Hydroxychloroquine (Plaquenil) - Anti-malarial are used in treating skin and joint symptoms that occur in Lupus SLE. Anti-malarial medications are used to relieve symptoms such as:
- muscle and joint pain
Corticosteroids (glucocorticoids, cortisone or steroids) Prednisone, Prednisolone and Methyl-Prednisolone
Steroid medications work quite quickly to reduce inflammation. As beneficial as steroid medications are as a “quick fix” solution to ease the pain and inflammation there are side effects which deter doctors from keeping patients on the medication for long periods of time. Some of these side effects are a moon-shaped face and weight gain or “puffiness” of the hands and feet. Steroids can also cause irritability and depression.
Anti-Inflammatories help to reduce inflammation and pain in Lupus patients.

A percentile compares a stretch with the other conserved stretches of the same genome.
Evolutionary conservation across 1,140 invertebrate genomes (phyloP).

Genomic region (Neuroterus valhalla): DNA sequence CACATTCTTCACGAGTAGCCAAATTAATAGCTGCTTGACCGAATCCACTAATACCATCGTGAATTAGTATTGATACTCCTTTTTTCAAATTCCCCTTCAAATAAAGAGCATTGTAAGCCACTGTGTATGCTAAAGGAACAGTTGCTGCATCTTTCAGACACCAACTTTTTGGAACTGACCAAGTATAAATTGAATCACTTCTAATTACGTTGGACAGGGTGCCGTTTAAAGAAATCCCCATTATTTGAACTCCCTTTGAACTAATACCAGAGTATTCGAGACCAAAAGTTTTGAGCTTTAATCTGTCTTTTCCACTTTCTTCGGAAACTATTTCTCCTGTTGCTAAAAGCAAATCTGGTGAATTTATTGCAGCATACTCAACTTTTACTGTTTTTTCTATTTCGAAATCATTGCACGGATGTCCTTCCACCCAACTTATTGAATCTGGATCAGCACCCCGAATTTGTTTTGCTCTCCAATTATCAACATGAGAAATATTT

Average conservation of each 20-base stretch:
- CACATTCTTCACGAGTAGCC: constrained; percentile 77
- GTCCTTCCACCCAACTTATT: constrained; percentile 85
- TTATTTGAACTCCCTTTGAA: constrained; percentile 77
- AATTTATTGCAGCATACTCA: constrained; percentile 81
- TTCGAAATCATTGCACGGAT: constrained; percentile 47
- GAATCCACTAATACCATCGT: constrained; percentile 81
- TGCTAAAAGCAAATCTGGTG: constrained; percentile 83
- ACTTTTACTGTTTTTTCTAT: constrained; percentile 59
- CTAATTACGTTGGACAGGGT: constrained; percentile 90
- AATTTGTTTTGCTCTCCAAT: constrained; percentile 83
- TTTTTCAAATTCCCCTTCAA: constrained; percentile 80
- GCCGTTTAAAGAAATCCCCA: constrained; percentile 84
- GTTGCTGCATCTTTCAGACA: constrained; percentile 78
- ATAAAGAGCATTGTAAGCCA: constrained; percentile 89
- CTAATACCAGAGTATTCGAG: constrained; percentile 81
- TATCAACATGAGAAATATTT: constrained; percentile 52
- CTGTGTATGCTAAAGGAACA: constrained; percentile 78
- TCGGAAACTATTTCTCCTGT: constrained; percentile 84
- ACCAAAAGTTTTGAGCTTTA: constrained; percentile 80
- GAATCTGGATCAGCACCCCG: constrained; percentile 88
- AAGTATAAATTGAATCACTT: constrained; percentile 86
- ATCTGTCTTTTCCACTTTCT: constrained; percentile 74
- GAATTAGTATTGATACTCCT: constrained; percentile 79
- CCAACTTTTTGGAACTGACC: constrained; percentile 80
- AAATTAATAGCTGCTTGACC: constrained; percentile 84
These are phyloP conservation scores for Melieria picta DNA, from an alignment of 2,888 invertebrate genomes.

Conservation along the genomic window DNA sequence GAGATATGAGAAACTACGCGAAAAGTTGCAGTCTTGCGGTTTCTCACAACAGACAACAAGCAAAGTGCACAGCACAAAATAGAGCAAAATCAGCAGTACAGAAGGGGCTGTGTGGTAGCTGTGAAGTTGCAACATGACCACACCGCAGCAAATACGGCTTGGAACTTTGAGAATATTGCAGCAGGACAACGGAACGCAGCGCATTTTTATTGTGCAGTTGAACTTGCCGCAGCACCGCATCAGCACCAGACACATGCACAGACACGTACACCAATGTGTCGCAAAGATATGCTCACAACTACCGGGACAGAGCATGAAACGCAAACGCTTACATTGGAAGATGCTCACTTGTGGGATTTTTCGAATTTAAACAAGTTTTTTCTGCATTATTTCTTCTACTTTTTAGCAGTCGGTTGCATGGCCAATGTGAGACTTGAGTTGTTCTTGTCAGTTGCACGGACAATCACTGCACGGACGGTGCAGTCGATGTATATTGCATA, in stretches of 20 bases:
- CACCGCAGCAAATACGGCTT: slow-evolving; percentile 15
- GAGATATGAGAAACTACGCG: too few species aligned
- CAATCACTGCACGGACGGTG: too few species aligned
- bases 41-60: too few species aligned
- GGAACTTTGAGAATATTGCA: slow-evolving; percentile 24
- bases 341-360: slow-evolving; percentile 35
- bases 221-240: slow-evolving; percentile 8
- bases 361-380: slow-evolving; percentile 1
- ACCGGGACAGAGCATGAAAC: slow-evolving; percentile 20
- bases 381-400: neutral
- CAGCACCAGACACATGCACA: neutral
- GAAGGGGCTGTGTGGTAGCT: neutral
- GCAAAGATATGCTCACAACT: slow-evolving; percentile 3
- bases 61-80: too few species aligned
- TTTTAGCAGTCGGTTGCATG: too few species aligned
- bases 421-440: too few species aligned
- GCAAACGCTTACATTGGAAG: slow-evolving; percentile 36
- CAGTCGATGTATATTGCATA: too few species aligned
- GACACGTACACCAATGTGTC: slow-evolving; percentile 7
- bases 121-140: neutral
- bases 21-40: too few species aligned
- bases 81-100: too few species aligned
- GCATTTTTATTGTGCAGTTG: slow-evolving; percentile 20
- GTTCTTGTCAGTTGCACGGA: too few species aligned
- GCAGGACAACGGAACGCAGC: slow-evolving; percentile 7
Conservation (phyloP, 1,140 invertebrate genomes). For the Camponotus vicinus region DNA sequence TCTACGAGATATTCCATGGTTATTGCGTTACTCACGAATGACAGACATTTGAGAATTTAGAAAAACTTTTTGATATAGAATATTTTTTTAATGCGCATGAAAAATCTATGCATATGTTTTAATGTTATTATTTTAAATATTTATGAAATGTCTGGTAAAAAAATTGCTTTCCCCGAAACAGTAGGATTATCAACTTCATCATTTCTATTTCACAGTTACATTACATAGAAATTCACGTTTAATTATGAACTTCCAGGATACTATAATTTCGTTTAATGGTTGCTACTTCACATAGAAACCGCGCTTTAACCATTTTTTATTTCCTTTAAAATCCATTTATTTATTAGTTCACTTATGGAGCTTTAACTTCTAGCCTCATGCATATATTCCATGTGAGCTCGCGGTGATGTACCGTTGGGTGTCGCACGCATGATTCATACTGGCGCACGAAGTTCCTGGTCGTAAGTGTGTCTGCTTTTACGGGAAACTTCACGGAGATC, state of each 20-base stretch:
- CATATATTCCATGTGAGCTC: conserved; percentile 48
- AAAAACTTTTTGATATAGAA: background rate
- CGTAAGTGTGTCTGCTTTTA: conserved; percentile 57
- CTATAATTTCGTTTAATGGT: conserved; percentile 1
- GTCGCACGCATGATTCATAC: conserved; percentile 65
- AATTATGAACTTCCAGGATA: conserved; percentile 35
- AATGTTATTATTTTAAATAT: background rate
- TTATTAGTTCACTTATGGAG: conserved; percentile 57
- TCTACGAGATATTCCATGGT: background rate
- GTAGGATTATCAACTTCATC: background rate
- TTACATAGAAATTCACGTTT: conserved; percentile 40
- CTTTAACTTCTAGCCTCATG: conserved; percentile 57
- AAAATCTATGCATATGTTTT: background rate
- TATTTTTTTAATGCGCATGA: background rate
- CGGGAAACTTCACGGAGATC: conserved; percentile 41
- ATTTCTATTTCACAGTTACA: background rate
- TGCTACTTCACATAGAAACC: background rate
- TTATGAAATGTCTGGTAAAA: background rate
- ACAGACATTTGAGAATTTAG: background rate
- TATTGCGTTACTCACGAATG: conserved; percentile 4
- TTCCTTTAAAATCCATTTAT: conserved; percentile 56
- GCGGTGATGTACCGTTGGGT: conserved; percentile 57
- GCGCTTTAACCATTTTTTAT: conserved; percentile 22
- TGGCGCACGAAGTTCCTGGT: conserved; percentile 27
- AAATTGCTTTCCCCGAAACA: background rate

- Acetaminophen, Tylenol®
Non-Steroidal Anti-Inflammatory Drugs (NSAIDs)
- ibuprofen (Motrin®)
- naproxen (Naprosyn®)
- indomethacin (Indocin®)
- nabumetone (Relafen®)
- celecoxib (Celebrex®)
Immunosuppressive drugs “slow down” the overactive immune system. They are usually prescribed if the patient can no longer take steroids or they are not progressing very well in their treatment. Because Immunosuppressive drugs are essentially slowing down your immune system a patient may have a higher risk of contracting infections. Examples of immunosuppressive medications are as follows:
- Cyclophosphamide (Cytoxan®)
- Methotrexate (Rheumatrex™)
- Azathioprine (Imuran®)